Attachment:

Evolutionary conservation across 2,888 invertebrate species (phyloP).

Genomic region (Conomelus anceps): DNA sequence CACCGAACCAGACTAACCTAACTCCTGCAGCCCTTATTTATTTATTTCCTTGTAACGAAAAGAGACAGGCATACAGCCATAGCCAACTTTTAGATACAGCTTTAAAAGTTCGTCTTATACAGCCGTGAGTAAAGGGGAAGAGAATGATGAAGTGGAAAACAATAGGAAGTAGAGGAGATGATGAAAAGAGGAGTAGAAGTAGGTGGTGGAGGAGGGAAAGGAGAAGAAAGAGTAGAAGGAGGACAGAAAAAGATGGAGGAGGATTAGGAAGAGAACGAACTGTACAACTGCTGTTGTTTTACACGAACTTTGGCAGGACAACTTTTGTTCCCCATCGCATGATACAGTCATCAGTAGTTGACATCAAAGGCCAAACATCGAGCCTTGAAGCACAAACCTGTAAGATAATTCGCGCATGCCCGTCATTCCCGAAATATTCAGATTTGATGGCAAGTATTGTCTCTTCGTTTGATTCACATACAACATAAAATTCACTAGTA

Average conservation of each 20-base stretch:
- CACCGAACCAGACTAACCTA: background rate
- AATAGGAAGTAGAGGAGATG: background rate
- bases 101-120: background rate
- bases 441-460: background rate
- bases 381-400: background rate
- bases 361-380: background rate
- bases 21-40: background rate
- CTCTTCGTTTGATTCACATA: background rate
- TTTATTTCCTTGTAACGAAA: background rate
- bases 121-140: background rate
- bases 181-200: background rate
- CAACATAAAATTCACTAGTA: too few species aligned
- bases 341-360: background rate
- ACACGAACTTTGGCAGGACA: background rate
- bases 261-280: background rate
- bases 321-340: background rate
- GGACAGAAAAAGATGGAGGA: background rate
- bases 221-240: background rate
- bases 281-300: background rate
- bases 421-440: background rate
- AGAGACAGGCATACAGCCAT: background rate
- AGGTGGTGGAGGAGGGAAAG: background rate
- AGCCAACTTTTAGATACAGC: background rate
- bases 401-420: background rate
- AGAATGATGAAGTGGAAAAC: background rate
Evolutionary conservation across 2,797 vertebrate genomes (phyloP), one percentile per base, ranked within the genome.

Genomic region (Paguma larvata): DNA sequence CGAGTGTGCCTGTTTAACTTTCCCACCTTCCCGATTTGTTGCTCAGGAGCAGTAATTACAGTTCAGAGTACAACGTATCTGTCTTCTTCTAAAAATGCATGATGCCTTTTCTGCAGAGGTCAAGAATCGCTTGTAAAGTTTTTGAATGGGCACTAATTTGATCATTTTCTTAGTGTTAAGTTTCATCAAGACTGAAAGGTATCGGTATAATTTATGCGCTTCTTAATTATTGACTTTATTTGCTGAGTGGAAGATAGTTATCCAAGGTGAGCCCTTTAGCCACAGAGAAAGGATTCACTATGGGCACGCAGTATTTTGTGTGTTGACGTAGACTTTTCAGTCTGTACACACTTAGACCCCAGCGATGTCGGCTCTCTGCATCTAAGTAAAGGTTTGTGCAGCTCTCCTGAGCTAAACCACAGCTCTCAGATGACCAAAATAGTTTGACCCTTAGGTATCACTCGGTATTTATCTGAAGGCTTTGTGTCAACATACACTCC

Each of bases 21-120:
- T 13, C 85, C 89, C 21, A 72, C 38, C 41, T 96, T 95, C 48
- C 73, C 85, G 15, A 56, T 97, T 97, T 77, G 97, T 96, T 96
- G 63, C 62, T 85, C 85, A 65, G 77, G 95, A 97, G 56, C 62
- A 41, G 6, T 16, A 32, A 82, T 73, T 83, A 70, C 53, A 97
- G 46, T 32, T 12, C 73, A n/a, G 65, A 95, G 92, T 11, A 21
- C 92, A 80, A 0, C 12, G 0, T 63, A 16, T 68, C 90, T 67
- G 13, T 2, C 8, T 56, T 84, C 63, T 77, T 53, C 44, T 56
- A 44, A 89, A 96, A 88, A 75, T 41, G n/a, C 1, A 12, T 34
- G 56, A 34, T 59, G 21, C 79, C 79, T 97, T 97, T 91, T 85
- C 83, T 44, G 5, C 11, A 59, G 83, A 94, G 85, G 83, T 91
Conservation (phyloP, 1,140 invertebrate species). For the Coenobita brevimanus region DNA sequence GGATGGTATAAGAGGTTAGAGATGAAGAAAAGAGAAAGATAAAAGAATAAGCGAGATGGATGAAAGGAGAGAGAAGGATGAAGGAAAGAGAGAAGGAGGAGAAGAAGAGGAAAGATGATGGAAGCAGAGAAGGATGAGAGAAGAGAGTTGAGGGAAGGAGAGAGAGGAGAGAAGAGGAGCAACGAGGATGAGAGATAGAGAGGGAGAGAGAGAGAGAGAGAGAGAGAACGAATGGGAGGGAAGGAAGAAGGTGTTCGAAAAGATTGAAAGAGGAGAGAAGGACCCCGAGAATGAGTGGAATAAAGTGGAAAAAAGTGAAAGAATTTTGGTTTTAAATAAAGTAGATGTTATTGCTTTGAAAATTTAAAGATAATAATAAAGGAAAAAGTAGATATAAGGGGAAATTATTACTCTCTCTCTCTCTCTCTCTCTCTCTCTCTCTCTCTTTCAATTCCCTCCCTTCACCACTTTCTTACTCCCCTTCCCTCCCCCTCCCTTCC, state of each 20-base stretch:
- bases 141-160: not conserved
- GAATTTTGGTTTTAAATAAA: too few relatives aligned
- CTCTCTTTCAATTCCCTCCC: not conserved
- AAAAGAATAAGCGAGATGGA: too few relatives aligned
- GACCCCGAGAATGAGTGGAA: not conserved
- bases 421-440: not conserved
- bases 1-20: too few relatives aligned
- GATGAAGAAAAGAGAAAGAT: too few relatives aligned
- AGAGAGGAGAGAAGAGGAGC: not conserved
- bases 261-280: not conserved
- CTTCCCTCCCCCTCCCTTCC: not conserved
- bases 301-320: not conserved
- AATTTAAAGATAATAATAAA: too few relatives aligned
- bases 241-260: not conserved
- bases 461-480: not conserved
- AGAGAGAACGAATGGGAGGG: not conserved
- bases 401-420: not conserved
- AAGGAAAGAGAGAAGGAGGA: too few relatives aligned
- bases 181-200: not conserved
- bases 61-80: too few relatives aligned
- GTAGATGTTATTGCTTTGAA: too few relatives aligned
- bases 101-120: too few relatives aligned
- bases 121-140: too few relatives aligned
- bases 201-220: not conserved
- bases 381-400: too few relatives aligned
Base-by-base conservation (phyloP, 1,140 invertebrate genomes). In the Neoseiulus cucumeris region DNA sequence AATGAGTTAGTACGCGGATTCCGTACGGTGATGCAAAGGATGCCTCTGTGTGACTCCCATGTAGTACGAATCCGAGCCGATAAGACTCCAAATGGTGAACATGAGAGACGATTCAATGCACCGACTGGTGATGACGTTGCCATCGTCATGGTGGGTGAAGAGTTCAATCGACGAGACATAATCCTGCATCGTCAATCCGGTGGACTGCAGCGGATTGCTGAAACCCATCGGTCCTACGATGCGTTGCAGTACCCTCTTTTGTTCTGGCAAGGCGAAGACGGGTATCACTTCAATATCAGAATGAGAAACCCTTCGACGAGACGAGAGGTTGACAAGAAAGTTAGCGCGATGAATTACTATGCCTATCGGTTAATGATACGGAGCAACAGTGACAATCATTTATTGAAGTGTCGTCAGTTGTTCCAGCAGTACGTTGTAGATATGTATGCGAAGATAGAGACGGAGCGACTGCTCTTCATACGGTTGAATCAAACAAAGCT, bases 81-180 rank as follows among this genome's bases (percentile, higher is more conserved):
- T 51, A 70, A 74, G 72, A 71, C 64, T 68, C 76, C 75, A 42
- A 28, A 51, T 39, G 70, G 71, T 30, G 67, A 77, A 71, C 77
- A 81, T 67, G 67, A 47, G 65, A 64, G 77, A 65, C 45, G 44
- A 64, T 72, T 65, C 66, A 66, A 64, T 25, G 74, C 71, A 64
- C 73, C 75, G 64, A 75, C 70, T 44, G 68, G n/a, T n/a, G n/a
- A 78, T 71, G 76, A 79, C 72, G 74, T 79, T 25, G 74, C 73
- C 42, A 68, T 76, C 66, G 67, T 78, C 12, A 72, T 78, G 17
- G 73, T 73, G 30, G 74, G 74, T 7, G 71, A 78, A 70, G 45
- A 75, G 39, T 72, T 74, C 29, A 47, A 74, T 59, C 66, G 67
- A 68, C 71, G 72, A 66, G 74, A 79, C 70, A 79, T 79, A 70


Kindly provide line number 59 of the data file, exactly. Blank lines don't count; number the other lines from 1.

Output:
- bases 401-420: not conserved